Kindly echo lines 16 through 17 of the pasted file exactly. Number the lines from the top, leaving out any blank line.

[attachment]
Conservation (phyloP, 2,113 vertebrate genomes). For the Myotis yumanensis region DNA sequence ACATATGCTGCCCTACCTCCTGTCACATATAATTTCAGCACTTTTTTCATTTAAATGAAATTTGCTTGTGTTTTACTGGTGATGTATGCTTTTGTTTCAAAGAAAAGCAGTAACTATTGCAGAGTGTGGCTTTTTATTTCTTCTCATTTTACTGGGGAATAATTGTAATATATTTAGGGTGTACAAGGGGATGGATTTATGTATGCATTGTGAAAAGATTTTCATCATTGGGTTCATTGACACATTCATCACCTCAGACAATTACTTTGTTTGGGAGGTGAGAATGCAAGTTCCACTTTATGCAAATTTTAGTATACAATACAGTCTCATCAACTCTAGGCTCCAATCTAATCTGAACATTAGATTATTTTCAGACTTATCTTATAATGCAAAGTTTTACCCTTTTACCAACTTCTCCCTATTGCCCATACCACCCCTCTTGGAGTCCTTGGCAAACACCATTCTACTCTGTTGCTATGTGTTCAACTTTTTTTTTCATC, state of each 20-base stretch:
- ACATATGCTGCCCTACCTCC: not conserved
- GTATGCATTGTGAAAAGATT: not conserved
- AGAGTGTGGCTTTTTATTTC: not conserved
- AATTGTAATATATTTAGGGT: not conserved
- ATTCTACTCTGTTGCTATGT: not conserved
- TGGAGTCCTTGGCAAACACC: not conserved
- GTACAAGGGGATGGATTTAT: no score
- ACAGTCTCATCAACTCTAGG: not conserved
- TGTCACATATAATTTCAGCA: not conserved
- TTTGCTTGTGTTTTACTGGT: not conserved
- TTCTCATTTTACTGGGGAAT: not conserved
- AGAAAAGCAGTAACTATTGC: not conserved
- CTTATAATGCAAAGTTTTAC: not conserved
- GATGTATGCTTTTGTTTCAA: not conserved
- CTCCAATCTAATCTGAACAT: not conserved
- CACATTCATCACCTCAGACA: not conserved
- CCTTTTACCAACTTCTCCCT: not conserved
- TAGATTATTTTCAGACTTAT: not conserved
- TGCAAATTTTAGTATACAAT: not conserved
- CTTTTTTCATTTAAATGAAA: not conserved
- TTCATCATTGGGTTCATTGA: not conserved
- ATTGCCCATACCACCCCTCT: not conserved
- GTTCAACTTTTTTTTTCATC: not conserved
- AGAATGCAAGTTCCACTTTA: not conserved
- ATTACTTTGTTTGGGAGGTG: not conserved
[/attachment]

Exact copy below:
- CTCCAATCTAATCTGAACAT: not conserved
- CACATTCATCACCTCAGACA: not conserved